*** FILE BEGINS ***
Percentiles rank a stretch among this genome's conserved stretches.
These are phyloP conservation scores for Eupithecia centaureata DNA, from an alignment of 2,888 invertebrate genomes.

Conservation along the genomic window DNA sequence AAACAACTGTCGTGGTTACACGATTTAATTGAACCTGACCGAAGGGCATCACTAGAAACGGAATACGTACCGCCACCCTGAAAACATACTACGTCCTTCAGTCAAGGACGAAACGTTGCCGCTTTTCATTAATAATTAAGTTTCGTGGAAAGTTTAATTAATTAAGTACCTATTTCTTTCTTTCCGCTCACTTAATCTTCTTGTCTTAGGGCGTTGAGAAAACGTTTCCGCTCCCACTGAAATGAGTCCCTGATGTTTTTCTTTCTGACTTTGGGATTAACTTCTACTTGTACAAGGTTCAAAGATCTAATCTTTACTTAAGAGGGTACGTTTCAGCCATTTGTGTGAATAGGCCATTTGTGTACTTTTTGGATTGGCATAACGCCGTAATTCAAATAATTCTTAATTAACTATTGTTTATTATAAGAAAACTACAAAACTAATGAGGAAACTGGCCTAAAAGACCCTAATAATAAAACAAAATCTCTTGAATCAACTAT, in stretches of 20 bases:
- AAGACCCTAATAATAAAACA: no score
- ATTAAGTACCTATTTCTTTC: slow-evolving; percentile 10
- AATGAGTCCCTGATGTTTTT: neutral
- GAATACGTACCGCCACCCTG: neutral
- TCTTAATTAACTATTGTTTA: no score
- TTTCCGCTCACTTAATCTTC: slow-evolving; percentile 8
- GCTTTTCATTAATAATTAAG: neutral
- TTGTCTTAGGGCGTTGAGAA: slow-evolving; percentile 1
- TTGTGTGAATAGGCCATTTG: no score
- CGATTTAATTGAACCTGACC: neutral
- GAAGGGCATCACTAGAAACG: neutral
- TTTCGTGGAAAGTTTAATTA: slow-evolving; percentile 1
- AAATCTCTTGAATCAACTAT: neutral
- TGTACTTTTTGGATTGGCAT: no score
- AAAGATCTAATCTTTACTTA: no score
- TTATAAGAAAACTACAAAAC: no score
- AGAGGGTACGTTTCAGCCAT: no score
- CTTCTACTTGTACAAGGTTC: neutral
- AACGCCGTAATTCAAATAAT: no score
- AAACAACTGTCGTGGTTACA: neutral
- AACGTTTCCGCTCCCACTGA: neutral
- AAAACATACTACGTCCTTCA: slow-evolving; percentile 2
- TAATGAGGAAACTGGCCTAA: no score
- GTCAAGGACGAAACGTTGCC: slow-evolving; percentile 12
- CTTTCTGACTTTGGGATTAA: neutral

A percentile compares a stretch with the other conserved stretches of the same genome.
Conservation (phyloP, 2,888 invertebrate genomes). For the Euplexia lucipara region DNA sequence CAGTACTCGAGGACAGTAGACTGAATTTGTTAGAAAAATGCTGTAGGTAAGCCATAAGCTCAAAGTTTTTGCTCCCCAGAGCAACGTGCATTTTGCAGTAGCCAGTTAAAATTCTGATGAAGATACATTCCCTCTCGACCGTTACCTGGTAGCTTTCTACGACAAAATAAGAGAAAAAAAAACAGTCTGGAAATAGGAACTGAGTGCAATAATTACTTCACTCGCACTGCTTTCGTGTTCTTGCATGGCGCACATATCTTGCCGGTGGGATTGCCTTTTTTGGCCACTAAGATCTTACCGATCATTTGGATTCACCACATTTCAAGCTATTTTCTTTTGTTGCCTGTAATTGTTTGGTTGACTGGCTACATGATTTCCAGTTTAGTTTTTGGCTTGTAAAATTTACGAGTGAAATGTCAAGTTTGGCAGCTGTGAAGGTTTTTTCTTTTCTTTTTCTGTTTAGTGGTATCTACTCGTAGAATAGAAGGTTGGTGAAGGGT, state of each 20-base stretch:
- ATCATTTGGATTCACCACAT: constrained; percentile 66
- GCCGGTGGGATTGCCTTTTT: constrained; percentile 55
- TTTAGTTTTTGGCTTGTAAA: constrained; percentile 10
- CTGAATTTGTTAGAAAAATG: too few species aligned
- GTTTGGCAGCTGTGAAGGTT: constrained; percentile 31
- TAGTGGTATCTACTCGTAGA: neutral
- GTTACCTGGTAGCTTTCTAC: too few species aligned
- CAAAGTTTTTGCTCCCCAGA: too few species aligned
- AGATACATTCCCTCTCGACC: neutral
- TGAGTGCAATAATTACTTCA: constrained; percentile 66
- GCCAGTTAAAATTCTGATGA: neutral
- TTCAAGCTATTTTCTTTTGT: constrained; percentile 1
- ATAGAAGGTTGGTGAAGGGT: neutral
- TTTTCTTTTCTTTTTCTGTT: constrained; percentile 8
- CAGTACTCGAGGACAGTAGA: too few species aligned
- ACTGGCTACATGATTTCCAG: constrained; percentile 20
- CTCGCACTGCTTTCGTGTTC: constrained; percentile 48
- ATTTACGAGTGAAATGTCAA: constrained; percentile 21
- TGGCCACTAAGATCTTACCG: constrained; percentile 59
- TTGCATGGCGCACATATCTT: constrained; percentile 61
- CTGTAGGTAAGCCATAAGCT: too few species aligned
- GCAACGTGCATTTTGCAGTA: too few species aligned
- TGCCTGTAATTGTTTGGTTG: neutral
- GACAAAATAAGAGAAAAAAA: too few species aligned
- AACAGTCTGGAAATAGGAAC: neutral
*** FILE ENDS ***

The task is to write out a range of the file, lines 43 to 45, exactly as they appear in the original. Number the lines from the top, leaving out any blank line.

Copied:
- ATAGAAGGTTGGTGAAGGGT: neutral
- TTTTCTTTTCTTTTTCTGTT: constrained; percentile 8
- CAGTACTCGAGGACAGTAGA: too few species aligned